Kosovo only seriously appeared on my radar earlier this year when my brother shared a photo of Pristina that surprised me. It looked a whole lot nicer than I had imagined! When researching flights (as I am often known to do), I found a £30 flight to Pristina and a £12 flight back from Ohrid. So a trip to both Kosovo and North Macedonia came into being.

Pristina, Kosovo’s capital city
View over Pristina

I hardly knew anything about Kosovo. I knew it was the newest country in Europe, declaring its independence from Serbia in 2008, but I didn’t know what language they spoke (Albanian) or what currency they used (the Euro) until after arriving. I was amused to learn that it was a country three time the size of Shropshire – the county I grew up in.

Christ the Saviour Serbian Orthodox Church and the National Library of Kosovo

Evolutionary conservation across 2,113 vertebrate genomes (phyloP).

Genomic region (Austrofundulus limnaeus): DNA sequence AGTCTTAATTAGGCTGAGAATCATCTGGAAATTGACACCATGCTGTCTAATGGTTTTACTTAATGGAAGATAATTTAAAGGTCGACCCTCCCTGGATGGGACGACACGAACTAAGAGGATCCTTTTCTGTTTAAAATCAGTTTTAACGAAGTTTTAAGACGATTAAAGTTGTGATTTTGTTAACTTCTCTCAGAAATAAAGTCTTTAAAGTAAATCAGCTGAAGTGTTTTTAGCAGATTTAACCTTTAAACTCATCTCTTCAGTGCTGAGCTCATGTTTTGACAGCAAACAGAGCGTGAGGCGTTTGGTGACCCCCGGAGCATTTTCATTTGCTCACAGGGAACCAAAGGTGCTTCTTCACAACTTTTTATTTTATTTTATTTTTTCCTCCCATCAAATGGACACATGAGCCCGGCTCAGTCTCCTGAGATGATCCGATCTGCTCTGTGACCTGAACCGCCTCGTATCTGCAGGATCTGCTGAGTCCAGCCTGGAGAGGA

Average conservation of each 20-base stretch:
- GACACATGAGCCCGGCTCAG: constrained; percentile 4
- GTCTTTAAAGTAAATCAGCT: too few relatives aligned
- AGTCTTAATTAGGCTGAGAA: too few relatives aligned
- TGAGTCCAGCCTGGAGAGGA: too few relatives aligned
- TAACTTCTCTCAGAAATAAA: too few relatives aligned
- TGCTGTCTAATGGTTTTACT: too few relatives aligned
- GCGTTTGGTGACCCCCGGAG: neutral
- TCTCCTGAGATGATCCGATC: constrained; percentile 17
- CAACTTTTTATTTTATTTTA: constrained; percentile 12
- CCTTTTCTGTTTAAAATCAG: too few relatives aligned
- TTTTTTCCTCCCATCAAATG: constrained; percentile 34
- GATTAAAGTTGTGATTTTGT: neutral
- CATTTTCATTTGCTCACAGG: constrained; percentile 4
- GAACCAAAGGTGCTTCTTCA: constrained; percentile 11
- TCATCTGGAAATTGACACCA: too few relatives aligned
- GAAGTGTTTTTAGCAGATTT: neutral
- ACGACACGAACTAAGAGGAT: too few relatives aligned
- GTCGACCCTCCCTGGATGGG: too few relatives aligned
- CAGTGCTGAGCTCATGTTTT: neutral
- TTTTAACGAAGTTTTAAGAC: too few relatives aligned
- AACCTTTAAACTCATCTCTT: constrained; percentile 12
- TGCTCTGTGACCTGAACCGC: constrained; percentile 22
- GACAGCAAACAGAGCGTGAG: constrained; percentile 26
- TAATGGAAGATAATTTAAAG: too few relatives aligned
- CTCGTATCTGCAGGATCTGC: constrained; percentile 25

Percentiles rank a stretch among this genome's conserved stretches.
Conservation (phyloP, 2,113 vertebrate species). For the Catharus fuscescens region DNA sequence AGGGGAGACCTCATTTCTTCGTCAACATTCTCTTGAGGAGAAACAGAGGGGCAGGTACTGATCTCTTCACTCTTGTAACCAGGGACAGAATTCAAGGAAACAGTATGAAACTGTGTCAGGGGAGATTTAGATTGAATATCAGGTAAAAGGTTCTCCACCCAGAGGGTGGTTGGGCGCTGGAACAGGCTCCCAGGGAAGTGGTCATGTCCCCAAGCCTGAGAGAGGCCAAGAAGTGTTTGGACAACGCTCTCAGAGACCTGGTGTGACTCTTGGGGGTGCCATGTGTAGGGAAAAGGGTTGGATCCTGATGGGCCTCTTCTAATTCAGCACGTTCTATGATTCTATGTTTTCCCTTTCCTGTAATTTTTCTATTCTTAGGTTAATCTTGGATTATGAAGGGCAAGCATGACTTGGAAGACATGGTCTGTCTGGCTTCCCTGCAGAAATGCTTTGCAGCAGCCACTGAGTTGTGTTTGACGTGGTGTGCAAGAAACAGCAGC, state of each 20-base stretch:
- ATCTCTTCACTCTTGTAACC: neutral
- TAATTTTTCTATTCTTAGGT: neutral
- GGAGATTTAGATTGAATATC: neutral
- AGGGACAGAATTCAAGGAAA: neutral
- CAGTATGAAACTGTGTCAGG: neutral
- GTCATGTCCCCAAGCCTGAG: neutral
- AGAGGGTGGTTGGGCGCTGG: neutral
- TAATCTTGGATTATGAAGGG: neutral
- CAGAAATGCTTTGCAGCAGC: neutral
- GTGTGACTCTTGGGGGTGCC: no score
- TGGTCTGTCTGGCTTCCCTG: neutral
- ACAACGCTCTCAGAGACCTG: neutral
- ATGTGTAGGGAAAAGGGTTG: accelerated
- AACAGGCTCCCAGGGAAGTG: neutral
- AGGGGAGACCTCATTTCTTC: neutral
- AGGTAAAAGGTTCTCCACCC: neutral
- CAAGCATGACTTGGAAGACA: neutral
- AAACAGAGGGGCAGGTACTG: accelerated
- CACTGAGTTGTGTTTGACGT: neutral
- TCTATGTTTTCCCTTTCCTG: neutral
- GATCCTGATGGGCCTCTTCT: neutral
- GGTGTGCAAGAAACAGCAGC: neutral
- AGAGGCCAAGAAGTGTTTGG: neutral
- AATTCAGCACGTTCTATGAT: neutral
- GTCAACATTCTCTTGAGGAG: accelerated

The National Library of Kosovo and the Cathedral of the Blessed Mother Teresa
The construction of this church was interrupted by the Kosovan War and never finished. Bit awkward considering its central location in the city.
The Newborn sign, erected in 2008 when Kosovo achieved independence

Pristina certainly isn’t going to win any prizes for beauty, with numerous abandoned buildings, austere concrete structures and traffic clogged streets. However it does have its charms. It has a laid back vibe, a youthful population and everything is extremely good value. Another thing I hadn’t anticipated was that mosques would greatly outnumber churches, despite the people here looking and dressing like your average western-european. 

Mosques outnumbered churches